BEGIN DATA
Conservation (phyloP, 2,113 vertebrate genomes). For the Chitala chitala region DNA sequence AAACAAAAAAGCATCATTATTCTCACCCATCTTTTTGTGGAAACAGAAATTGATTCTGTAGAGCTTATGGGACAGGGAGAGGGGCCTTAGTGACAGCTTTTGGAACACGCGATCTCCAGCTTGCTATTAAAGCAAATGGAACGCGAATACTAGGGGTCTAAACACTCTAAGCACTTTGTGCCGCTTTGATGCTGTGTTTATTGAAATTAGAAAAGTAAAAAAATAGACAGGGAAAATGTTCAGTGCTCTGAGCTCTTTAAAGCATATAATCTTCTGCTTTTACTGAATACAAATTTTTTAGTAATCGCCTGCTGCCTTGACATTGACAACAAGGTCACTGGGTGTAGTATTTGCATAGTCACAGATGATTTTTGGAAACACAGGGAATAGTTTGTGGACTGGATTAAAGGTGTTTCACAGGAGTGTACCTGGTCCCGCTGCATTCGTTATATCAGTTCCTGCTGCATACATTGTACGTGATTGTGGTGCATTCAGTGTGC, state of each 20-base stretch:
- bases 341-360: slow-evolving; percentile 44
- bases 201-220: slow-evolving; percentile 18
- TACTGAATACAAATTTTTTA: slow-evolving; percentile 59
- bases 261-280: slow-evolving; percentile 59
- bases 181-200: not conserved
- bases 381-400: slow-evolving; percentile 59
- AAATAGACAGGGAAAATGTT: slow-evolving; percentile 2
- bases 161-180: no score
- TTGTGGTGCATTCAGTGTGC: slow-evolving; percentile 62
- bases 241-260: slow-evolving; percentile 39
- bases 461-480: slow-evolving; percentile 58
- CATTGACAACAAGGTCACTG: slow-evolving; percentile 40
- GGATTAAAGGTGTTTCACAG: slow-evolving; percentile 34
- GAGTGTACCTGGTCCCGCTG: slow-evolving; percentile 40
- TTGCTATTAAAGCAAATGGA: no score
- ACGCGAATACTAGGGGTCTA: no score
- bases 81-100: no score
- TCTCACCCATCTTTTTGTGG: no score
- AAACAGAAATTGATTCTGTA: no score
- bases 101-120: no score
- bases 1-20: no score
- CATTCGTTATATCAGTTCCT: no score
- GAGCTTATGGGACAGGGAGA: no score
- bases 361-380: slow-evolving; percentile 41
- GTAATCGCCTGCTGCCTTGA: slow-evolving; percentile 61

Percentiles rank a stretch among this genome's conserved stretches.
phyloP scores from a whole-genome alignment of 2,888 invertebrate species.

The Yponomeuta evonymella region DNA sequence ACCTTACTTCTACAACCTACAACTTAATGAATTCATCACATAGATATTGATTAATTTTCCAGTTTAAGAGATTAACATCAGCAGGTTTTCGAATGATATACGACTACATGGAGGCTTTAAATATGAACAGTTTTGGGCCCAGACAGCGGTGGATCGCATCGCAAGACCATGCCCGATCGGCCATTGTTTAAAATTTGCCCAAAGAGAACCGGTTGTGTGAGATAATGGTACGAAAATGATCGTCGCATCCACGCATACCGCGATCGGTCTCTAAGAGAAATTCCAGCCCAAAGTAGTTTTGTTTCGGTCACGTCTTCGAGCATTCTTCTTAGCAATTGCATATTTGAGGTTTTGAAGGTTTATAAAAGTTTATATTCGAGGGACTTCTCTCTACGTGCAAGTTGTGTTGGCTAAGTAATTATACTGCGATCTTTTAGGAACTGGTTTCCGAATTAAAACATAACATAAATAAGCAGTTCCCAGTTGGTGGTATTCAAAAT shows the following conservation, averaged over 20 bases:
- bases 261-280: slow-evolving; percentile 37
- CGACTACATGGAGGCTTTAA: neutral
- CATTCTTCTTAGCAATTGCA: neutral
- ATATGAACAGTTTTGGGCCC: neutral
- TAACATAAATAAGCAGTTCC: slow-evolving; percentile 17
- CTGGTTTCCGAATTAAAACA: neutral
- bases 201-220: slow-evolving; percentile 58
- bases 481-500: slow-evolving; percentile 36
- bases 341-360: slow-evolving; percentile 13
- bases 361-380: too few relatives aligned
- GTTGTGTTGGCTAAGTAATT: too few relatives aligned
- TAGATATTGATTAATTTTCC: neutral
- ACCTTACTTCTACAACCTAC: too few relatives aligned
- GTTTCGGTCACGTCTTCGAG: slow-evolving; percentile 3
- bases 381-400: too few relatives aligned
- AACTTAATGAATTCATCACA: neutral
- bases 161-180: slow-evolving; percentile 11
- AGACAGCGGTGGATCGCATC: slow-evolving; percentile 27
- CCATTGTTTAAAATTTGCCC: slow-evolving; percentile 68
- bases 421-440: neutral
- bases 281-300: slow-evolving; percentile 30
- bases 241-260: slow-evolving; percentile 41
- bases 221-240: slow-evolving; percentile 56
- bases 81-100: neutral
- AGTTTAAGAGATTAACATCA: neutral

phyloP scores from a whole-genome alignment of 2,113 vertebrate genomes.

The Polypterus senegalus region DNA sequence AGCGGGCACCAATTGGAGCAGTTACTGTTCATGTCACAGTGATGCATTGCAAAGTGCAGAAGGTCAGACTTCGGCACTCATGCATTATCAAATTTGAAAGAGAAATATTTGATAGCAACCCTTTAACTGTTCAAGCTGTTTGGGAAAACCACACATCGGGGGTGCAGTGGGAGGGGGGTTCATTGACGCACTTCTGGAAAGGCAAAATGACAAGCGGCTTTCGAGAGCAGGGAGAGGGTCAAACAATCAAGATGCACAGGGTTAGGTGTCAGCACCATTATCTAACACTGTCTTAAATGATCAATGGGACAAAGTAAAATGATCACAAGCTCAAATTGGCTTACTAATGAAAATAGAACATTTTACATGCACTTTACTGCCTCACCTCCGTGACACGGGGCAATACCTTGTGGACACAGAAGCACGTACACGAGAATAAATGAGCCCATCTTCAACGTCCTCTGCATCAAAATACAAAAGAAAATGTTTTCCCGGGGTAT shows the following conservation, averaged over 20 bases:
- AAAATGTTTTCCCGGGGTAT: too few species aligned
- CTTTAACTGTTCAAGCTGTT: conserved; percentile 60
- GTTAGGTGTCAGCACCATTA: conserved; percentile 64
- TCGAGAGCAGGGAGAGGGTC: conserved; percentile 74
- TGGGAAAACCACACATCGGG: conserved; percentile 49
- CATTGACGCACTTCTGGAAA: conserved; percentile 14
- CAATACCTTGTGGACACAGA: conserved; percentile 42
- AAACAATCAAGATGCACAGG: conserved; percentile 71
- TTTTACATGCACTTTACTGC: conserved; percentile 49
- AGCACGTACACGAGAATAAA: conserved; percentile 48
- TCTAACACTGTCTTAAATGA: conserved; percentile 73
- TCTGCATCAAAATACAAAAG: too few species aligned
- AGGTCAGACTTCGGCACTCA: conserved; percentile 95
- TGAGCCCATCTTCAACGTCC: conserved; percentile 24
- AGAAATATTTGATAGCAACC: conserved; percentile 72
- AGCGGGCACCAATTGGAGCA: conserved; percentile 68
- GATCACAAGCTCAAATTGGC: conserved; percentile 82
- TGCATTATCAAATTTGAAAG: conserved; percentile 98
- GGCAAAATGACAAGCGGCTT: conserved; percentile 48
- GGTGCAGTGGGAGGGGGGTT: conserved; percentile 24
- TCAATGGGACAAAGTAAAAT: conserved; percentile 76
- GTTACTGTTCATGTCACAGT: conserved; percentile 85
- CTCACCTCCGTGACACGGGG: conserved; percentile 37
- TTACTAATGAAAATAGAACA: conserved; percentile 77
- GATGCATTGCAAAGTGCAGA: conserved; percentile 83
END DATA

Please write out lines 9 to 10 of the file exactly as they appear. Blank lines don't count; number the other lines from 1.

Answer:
- bases 161-180: no score
- TTGTGGTGCATTCAGTGTGC: slow-evolving; percentile 62